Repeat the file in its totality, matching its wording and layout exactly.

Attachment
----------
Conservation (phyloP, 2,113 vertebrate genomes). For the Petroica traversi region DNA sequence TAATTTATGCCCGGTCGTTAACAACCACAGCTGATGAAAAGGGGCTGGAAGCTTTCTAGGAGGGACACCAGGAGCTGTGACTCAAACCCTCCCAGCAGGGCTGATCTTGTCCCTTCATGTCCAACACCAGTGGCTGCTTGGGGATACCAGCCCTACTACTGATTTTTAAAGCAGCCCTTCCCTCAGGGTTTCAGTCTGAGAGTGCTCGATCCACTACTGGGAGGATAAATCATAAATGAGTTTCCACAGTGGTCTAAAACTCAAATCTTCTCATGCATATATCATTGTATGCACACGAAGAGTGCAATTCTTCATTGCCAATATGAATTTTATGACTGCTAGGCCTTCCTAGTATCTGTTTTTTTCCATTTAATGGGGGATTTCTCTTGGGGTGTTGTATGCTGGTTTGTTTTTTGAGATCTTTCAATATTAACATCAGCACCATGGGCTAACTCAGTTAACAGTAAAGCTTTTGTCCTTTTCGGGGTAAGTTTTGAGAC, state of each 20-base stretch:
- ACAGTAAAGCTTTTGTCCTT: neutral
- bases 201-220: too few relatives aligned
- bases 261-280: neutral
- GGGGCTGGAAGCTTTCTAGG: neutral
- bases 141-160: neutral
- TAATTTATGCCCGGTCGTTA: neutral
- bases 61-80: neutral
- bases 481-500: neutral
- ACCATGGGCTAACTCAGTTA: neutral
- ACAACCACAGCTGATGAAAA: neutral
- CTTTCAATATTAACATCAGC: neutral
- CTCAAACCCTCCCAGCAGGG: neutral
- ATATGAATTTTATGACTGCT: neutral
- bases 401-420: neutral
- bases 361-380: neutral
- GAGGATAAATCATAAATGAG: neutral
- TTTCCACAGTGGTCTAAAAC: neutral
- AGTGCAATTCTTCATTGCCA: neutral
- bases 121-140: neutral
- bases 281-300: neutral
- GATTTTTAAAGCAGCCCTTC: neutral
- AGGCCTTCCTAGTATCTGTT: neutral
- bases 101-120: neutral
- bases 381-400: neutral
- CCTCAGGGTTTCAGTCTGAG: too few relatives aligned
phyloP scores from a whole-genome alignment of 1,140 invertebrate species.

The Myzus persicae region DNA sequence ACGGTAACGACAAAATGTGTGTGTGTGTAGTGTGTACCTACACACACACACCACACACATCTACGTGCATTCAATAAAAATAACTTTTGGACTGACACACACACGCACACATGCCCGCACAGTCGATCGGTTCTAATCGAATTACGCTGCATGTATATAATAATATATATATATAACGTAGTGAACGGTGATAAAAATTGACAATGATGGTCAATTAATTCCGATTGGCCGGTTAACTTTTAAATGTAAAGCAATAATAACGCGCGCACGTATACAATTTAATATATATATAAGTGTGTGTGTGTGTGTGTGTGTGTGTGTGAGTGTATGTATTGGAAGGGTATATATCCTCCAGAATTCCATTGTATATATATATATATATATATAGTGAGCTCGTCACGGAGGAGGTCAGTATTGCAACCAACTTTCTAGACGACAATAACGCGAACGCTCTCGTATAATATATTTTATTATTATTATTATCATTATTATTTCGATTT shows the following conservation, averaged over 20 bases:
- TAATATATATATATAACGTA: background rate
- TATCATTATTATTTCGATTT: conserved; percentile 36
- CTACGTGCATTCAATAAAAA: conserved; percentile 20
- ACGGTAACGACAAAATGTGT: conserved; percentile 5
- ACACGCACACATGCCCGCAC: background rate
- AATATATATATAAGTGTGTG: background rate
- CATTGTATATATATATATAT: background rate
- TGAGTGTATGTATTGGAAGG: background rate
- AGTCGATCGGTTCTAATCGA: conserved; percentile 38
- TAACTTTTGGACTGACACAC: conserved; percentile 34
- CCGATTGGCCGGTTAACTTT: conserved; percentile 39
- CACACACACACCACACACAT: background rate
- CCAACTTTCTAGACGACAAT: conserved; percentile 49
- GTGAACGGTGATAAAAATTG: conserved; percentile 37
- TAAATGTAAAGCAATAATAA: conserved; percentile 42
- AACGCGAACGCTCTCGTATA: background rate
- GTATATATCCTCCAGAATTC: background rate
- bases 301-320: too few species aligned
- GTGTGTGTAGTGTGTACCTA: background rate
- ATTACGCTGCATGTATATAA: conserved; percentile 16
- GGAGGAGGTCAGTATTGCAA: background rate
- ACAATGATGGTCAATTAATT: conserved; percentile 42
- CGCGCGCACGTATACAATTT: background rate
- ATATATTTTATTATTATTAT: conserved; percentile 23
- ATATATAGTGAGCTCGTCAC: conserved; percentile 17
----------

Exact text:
Conservation (phyloP, 2,113 vertebrate genomes). For the Petroica traversi region DNA sequence TAATTTATGCCCGGTCGTTAACAACCACAGCTGATGAAAAGGGGCTGGAAGCTTTCTAGGAGGGACACCAGGAGCTGTGACTCAAACCCTCCCAGCAGGGCTGATCTTGTCCCTTCATGTCCAACACCAGTGGCTGCTTGGGGATACCAGCCCTACTACTGATTTTTAAAGCAGCCCTTCCCTCAGGGTTTCAGTCTGAGAGTGCTCGATCCACTACTGGGAGGATAAATCATAAATGAGTTTCCACAGTGGTCTAAAACTCAAATCTTCTCATGCATATATCATTGTATGCACACGAAGAGTGCAATTCTTCATTGCCAATATGAATTTTATGACTGCTAGGCCTTCCTAGTATCTGTTTTTTTCCATTTAATGGGGGATTTCTCTTGGGGTGTTGTATGCTGGTTTGTTTTTTGAGATCTTTCAATATTAACATCAGCACCATGGGCTAACTCAGTTAACAGTAAAGCTTTTGTCCTTTTCGGGGTAAGTTTTGAGAC, state of each 20-base stretch:
- ACAGTAAAGCTTTTGTCCTT: neutral
- bases 201-220: too few relatives aligned
- bases 261-280: neutral
- GGGGCTGGAAGCTTTCTAGG: neutral
- bases 141-160: neutral
- TAATTTATGCCCGGTCGTTA: neutral
- bases 61-80: neutral
- bases 481-500: neutral
- ACCATGGGCTAACTCAGTTA: neutral
- ACAACCACAGCTGATGAAAA: neutral
- CTTTCAATATTAACATCAGC: neutral
- CTCAAACCCTCCCAGCAGGG: neutral
- ATATGAATTTTATGACTGCT: neutral
- bases 401-420: neutral
- bases 361-380: neutral
- GAGGATAAATCATAAATGAG: neutral
- TTTCCACAGTGGTCTAAAAC: neutral
- AGTGCAATTCTTCATTGCCA: neutral
- bases 121-140: neutral
- bases 281-300: neutral
- GATTTTTAAAGCAGCCCTTC: neutral
- AGGCCTTCCTAGTATCTGTT: neutral
- bases 101-120: neutral
- bases 381-400: neutral
- CCTCAGGGTTTCAGTCTGAG: too few relatives aligned
phyloP scores from a whole-genome alignment of 1,140 invertebrate species.

The Myzus persicae region DNA sequence ACGGTAACGACAAAATGTGTGTGTGTGTAGTGTGTACCTACACACACACACCACACACATCTACGTGCATTCAATAAAAATAACTTTTGGACTGACACACACACGCACACATGCCCGCACAGTCGATCGGTTCTAATCGAATTACGCTGCATGTATATAATAATATATATATATAACGTAGTGAACGGTGATAAAAATTGACAATGATGGTCAATTAATTCCGATTGGCCGGTTAACTTTTAAATGTAAAGCAATAATAACGCGCGCACGTATACAATTTAATATATATATAAGTGTGTGTGTGTGTGTGTGTGTGTGTGTGAGTGTATGTATTGGAAGGGTATATATCCTCCAGAATTCCATTGTATATATATATATATATATATAGTGAGCTCGTCACGGAGGAGGTCAGTATTGCAACCAACTTTCTAGACGACAATAACGCGAACGCTCTCGTATAATATATTTTATTATTATTATTATCATTATTATTTCGATTT shows the following conservation, averaged over 20 bases:
- TAATATATATATATAACGTA: background rate
- TATCATTATTATTTCGATTT: conserved; percentile 36
- CTACGTGCATTCAATAAAAA: conserved; percentile 20
- ACGGTAACGACAAAATGTGT: conserved; percentile 5
- ACACGCACACATGCCCGCAC: background rate
- AATATATATATAAGTGTGTG: background rate
- CATTGTATATATATATATAT: background rate
- TGAGTGTATGTATTGGAAGG: background rate
- AGTCGATCGGTTCTAATCGA: conserved; percentile 38
- TAACTTTTGGACTGACACAC: conserved; percentile 34
- CCGATTGGCCGGTTAACTTT: conserved; percentile 39
- CACACACACACCACACACAT: background rate
- CCAACTTTCTAGACGACAAT: conserved; percentile 49
- GTGAACGGTGATAAAAATTG: conserved; percentile 37
- TAAATGTAAAGCAATAATAA: conserved; percentile 42
- AACGCGAACGCTCTCGTATA: background rate
- GTATATATCCTCCAGAATTC: background rate
- bases 301-320: too few species aligned
- GTGTGTGTAGTGTGTACCTA: background rate
- ATTACGCTGCATGTATATAA: conserved; percentile 16
- GGAGGAGGTCAGTATTGCAA: background rate
- ACAATGATGGTCAATTAATT: conserved; percentile 42
- CGCGCGCACGTATACAATTT: background rate
- ATATATTTTATTATTATTAT: conserved; percentile 23
- ATATATAGTGAGCTCGTCAC: conserved; percentile 17